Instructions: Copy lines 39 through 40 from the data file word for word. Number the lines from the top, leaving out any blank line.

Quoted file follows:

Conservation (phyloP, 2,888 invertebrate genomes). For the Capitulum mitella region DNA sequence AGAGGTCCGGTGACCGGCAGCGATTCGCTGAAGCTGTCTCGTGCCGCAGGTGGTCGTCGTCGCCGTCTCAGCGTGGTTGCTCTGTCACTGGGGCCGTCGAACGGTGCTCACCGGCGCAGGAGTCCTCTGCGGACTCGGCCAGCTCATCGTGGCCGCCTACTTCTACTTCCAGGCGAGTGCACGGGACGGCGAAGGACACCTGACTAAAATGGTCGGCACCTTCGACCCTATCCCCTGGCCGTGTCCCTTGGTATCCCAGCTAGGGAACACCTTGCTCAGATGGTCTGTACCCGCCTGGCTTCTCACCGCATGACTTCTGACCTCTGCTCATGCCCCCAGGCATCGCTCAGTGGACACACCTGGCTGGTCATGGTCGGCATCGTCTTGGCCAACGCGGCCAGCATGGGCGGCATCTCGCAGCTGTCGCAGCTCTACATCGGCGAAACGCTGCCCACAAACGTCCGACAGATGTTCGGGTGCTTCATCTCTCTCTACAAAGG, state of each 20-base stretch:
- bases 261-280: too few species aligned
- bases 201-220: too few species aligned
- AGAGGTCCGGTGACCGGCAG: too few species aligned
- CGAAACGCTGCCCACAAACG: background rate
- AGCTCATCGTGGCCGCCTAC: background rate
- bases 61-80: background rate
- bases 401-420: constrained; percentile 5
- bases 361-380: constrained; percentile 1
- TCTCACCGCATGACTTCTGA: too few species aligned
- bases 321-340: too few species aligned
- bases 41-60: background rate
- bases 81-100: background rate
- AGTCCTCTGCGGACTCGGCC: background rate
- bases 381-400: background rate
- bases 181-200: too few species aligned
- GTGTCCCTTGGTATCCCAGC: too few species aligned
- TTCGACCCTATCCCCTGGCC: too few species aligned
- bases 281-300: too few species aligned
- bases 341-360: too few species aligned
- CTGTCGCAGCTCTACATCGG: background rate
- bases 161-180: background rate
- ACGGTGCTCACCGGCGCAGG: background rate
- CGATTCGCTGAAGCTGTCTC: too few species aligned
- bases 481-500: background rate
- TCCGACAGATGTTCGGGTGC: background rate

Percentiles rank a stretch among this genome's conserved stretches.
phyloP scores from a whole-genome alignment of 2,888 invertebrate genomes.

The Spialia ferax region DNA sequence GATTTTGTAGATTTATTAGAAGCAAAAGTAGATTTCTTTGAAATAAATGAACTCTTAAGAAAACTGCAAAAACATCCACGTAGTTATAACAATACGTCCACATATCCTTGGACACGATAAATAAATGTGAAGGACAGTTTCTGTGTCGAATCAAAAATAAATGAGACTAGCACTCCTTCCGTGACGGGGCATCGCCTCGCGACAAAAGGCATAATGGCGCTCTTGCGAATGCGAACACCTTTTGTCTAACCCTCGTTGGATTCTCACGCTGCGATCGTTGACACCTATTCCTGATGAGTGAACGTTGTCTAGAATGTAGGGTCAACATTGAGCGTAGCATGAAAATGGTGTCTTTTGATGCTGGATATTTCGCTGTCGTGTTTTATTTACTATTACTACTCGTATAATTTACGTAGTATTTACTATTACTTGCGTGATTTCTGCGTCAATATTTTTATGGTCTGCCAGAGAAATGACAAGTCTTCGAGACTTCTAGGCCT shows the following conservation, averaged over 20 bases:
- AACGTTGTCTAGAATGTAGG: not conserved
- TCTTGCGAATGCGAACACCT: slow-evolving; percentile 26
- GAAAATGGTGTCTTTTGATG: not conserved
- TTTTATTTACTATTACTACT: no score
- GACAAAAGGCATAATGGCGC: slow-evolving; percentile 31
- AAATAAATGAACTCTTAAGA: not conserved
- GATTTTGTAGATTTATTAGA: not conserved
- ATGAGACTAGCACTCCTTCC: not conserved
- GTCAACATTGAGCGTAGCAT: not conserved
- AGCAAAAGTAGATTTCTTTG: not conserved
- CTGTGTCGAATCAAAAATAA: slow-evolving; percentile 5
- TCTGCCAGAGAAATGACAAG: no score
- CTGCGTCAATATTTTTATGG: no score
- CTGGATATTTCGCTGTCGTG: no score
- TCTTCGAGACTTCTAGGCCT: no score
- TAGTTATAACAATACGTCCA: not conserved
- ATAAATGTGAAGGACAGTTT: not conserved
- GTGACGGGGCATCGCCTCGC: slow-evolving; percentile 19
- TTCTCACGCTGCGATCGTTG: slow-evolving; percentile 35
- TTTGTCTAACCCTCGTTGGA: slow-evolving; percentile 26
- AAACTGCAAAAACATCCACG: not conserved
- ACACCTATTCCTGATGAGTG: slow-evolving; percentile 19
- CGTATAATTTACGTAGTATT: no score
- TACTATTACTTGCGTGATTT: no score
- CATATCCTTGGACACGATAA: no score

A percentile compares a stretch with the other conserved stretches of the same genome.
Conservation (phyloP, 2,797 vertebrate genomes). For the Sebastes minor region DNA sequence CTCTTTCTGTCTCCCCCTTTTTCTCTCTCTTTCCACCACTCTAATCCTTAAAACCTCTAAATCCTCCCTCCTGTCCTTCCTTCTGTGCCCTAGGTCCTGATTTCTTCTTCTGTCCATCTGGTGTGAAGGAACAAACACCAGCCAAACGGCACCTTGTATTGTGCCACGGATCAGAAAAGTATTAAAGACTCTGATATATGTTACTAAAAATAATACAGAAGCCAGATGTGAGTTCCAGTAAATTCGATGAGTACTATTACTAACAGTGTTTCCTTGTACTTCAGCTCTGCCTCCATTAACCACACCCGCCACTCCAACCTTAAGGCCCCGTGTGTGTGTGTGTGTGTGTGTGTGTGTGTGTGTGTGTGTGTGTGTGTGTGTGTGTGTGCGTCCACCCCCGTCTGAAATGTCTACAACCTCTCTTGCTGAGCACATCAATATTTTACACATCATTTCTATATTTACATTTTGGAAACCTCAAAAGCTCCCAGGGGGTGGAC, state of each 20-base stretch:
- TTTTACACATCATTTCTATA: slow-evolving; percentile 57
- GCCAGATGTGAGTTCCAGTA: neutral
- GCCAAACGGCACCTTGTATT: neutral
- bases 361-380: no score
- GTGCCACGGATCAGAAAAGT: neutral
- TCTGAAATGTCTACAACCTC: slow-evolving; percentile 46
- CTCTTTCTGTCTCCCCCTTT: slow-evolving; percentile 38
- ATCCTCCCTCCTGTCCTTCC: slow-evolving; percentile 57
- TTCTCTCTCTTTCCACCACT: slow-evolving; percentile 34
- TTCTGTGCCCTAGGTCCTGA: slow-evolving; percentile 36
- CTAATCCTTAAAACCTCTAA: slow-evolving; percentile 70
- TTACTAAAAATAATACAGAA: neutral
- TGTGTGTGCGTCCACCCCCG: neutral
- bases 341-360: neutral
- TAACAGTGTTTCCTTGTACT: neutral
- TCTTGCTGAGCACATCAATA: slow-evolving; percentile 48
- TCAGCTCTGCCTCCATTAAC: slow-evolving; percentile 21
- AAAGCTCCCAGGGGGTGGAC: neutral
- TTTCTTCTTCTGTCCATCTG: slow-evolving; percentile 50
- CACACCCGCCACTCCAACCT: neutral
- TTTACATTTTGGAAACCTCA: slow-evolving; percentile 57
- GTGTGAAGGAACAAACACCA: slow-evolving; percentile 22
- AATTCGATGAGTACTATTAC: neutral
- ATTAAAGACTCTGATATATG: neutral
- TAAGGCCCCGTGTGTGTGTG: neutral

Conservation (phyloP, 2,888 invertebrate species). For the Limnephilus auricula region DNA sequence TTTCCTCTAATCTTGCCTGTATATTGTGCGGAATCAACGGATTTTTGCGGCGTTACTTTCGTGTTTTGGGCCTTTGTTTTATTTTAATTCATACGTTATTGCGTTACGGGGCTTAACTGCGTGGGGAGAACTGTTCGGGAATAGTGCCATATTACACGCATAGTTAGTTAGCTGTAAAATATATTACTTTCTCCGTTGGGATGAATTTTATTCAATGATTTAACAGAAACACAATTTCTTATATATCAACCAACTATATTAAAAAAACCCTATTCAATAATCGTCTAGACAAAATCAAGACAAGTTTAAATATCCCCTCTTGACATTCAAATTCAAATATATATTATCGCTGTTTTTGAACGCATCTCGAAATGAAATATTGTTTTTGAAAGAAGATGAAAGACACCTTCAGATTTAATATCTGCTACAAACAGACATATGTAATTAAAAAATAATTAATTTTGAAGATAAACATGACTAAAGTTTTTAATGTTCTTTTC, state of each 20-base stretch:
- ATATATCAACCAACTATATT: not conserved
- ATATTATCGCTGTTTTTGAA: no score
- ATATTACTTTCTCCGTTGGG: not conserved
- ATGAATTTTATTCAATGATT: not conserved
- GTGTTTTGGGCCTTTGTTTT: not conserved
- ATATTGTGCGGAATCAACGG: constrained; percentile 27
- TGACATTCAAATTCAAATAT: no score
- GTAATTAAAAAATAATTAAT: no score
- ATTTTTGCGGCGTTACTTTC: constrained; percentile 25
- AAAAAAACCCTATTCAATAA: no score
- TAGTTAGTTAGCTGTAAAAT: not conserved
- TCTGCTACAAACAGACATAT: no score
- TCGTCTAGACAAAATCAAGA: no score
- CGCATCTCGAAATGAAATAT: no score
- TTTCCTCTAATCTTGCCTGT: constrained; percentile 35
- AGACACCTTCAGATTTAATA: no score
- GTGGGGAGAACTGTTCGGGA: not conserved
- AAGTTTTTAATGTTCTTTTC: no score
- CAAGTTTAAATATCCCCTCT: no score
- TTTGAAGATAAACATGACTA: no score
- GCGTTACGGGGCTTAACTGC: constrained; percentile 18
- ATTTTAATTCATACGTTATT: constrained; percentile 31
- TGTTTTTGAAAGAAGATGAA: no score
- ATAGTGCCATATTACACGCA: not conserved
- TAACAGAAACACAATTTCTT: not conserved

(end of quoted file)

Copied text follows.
- AGCAAAAGTAGATTTCTTTG: not conserved
- CTGTGTCGAATCAAAAATAA: slow-evolving; percentile 5